Carla Brown

Partner, Solicitor and Head of Wills, Trusts & Probate

DATE PUBLISHED: 04 Jul 2024 LAST UPDATED: 04 Jul 2024

Pride month: The importance of making Wills for LGBTQ+ families

It may be tempting to put off or avoid making your Will but they are really important documents which make the difficult task of sorting your affairs after your death much easier for your loved ones and ensuring provision for those who would not receive anything under the intestacy rules.

Why is making a will important?

Wills can help with many important matters such as:

  • Ensuring provision for an unmarried Partner
  • Appointing guardians for children under 18
  • Protecting inheritances for those on Benefits
  • Looking after vulnerable beneficiaries who would have trouble managing money
  • Mitigating the Inheritance Tax burden for your family

If you have built your family through fertility treatment (or with the help of a donor, whether at a clinic or at home), surrogacy, co-parenting or adoption or if you are parenting your partner’s child from a previous relationship, it is particularly important not only to put a Will in place but to seek specialist advice beforehand.

This is because the law may not necessarily provide you with the status you expect as a parent – i.e. the right of your child to inherit from you automatically or your ability to continue caring for them if your partner dies.  This can be resolved by careful drafting of inheritance and guardianship provisions within your Will to ensure that your wishes are accurately recorded and valid, in the event of your (or your partner’s) death.

In seeking this advice, it may become clear that there are other measures you can take to legally secure your family – this might be pre-emptive (if you are still in the family planning stages) or achieved by applying for a court order – which can have a significant impact on issues such as inheritance tax in the future.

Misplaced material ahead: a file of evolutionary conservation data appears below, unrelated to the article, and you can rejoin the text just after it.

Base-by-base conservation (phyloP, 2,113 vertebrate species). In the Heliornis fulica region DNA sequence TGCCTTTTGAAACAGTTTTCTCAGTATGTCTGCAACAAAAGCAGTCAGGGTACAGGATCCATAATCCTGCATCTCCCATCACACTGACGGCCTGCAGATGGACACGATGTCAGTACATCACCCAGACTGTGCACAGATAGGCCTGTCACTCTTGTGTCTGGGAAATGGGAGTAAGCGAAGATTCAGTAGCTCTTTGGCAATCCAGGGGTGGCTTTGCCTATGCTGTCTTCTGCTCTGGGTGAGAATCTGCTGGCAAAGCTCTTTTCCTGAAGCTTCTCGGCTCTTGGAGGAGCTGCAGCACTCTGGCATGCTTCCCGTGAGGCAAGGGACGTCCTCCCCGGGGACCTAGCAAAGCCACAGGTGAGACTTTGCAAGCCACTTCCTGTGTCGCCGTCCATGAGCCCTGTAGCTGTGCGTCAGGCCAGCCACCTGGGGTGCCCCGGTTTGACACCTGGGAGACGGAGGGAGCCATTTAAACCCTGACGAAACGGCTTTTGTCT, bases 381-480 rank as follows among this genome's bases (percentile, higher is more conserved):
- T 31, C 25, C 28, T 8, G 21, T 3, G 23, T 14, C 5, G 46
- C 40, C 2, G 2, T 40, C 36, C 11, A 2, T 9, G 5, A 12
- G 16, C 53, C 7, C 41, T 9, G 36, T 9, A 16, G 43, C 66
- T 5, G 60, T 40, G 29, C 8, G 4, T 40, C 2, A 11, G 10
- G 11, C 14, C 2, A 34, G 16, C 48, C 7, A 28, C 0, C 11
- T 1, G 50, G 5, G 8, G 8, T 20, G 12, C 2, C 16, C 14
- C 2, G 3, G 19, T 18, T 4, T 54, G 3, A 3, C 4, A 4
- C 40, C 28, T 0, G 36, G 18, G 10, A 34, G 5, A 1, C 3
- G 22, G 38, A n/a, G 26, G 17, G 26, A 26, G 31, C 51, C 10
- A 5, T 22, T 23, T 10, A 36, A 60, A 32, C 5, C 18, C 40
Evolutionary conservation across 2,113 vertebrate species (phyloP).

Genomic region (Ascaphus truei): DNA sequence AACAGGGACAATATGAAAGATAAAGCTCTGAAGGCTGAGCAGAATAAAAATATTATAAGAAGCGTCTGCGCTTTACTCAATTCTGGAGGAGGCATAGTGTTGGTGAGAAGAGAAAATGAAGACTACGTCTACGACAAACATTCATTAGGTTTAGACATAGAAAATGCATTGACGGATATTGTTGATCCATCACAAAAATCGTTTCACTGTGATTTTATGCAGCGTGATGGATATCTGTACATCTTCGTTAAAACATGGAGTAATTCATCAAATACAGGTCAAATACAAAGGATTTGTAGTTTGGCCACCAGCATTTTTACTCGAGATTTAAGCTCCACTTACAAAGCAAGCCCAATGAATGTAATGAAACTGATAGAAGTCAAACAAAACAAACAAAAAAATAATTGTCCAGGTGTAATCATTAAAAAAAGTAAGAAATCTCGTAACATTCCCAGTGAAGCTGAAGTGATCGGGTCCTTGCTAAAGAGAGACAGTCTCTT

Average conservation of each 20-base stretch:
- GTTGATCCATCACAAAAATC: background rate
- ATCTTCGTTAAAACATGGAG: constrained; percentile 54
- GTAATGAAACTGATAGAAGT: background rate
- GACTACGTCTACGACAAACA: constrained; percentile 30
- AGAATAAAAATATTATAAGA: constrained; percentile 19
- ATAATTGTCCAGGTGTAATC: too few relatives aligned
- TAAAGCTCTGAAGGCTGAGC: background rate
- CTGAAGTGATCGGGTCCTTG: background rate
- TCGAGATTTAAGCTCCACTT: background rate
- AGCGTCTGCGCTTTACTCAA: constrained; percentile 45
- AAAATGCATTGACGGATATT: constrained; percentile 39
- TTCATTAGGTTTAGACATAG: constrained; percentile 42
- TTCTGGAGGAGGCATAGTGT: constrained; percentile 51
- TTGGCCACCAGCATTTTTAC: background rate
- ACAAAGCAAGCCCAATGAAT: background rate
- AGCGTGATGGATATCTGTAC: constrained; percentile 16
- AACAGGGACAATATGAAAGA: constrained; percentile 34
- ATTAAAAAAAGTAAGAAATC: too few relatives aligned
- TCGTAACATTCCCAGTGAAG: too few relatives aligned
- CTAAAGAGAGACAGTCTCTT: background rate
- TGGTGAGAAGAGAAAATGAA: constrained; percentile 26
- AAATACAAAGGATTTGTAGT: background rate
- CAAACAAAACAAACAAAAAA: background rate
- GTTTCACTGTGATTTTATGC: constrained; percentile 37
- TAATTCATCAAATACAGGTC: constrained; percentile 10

If you are pursuing surrogacy, there are a number of other factors you may wish to consider to protect your otherwise legally-informal arrangement (such as formalising your surrogate’s right to her agreed expenses).  Your Will can be used creatively as a tool to record these intentions and bolster any written or verbal agreement you have.

The issues that might be experienced without a Will or through a poorly drawn one may also apply to financial arrangements like entitlement to pensions or work-based death in service benefits, so it’s vital that suitable advice is taken, and you have all your nominations up to date.

How can Ellis Jones help?

At Ellis Jones we offer expert advice in relation to both Wills and LGBTQ+ family structures to ensure that you can benefit from the full range of our experience and feel confident that your Will adequately covers your unique family.

Contact us at or 01202 525333 for further advice on safeguarding your family in this way and to discuss the process for preparing a Will.

How can we help?

When you submit this form an email will be sent to the relevant department who will contact you within 48 hours. If you require urgent advice please call 01202 525333.

Make an enquiry

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